Architecture as means for a new future
Mei architects and planners launches their new book Included, published by nai010 publishers. Included stands for the design attitude of Mei architects and planners: for the ambitions the studio wants to achieve with its buildings; for everything that serves as inspiration in the design; for all the people Mei interacts with, teams up with, learns from and builds for. The richly colourful book, designed by graphic design firm 75B, contains a multi-layered set of ingredients to shape the architecture of tomorrow. With this ‘cookbook’, they dive into their idiosyncratic oeuvre in which respect for the environment is central.
Included shows an overview of projects by Mei architects and planners of the past 25 years. From the 1995 modular Smarthouse to the wooden residential building SAWA that is currently under construction: they all display a fascination for intelligent building systems. Ambitious transformation plans, including projects such as the Schiecentrale, Fenix I and the Silk Factory in Naro-Fominsk, demonstrate how the firm has developed into a frontrunner and expert on adaptive re-use and innovation in architecture.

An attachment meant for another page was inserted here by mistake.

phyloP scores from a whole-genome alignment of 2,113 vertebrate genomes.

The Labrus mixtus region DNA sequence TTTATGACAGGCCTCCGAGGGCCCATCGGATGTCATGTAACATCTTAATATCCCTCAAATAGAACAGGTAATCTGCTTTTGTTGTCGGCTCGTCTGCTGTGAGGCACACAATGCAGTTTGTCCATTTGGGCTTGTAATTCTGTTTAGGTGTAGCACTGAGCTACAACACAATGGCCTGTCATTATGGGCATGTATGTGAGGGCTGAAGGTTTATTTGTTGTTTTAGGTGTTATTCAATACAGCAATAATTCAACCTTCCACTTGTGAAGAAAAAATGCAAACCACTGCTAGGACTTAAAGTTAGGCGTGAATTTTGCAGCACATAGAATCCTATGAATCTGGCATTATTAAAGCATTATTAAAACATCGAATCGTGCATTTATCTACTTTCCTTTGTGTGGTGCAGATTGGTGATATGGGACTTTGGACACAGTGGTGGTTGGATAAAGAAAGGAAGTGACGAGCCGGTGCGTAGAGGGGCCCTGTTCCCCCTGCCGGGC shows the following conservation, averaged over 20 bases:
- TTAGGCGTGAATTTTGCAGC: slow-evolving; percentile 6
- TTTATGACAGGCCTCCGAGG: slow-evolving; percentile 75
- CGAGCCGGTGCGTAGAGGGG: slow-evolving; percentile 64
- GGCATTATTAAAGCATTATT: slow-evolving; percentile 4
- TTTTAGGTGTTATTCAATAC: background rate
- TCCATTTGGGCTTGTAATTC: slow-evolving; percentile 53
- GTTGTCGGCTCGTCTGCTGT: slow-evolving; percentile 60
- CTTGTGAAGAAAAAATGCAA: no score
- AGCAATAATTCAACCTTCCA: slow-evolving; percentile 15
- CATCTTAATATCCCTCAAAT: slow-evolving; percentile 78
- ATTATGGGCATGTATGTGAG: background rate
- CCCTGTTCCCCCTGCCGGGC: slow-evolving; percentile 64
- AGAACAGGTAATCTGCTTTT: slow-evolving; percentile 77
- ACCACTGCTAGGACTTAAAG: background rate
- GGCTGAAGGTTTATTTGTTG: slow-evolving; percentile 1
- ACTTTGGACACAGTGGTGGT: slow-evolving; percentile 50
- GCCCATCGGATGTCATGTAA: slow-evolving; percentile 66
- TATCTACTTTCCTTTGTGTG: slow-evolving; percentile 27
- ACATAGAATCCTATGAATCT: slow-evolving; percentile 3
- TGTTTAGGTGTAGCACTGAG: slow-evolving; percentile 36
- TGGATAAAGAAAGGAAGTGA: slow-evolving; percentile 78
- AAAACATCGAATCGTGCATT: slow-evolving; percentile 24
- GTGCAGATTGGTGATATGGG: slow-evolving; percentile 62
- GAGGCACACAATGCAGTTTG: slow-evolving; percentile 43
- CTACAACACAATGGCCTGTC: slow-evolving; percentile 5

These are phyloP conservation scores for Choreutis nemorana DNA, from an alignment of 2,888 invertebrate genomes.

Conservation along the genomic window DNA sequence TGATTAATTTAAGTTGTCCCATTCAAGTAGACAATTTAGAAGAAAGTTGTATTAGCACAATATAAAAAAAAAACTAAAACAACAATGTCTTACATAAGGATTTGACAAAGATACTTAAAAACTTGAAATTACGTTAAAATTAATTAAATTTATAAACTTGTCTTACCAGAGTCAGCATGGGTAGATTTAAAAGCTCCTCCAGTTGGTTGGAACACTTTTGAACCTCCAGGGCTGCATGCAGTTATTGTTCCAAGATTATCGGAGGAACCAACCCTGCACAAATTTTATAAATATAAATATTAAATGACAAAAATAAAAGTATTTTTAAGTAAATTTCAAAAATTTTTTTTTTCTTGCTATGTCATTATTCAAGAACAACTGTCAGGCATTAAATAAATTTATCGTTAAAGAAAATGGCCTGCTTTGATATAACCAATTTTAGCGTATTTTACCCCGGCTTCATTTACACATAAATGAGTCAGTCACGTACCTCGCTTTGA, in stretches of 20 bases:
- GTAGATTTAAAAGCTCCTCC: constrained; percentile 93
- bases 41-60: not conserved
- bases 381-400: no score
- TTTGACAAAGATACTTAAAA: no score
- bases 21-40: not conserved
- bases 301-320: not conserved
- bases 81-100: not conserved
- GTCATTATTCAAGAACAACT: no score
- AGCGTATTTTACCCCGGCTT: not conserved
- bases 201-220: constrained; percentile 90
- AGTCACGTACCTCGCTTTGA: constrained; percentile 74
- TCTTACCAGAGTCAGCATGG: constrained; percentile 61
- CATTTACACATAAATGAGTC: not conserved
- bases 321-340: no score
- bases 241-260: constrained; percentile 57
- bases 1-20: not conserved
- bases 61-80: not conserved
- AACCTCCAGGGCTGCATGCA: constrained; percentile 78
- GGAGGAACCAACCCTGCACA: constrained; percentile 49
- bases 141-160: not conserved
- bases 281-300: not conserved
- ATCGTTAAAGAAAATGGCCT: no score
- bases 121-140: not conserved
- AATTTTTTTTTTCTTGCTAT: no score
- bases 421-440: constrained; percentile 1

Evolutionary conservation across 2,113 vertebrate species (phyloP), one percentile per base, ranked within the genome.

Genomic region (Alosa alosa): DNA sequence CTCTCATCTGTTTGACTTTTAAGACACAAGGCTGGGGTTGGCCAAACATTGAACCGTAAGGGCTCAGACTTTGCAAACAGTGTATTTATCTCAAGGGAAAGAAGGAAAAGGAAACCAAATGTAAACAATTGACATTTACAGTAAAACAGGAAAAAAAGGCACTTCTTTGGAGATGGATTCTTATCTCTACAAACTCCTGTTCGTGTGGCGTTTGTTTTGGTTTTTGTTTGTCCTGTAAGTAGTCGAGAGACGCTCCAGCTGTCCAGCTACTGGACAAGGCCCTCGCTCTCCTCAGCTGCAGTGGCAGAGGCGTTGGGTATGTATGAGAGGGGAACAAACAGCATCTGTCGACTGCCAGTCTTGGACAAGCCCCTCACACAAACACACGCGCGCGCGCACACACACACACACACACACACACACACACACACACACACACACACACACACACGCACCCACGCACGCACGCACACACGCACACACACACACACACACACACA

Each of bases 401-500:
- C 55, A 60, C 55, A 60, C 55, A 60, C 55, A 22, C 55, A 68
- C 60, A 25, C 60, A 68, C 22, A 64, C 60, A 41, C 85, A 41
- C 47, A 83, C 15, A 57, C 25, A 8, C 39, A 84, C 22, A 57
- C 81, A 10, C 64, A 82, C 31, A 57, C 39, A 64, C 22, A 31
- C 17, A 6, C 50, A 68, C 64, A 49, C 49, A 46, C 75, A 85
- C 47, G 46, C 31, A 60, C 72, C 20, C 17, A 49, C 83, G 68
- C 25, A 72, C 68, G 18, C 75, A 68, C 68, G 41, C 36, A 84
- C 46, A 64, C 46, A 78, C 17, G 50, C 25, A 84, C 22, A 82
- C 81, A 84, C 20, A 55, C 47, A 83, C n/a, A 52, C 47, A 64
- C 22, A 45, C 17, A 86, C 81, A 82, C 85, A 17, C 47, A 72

Using a wide range of ingredients – from façade elements and culture clusters to marketing strategies – Includedprovides an insight into Mei’s working method. Conversations with various experts address underlying themes and their current relevance. While the ecological and social need for a different approach to the built environment grows, Mei consistently explores new ways of working by doing, building on established design principles and expertise.
Book launch and debate night ‘Less architecture – more inclusivity’
Included will be officially launched at the New Institute in Rotterdam, as part of the Thursday Night programming on Thursday 23 March. During this interactive debate evening, Mei invites designers, users, thinkers, doers plus the public to discuss inclusivity in architecture. Which interests and voices can be included in the design of the built environment? What are conflicts, and opportunities in current practice? Does less architecture allow for more inclusive design?
Signing up is possible via eventbrite.nl